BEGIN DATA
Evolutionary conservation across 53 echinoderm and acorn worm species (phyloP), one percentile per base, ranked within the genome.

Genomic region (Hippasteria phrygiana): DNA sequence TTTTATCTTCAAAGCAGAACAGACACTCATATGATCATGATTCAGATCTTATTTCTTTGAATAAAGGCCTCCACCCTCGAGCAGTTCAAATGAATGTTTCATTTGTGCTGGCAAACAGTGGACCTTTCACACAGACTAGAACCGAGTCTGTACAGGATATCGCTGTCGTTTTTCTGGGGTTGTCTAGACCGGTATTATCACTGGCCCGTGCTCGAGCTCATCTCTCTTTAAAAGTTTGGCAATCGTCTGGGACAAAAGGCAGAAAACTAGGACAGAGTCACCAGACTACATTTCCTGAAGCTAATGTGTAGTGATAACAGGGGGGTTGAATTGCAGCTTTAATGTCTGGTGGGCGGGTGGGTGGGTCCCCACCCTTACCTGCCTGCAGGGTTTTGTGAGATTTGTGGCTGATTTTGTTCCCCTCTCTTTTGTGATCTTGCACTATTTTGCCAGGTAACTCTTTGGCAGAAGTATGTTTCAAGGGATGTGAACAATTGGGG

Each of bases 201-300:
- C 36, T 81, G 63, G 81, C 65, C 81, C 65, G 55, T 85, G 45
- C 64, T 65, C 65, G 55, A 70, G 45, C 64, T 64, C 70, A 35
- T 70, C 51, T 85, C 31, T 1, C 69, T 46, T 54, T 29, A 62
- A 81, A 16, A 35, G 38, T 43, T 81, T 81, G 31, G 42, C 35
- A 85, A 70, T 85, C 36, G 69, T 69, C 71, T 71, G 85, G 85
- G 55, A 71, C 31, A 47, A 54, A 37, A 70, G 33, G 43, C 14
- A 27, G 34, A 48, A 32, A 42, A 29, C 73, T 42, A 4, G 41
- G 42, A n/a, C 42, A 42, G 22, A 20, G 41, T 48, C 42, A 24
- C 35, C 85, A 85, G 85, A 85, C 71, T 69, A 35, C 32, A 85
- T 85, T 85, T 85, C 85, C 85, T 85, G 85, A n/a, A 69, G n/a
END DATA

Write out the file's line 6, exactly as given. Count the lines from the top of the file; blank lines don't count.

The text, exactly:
- T 70, C 51, T 85, C 31, T 1, C 69, T 46, T 54, T 29, A 62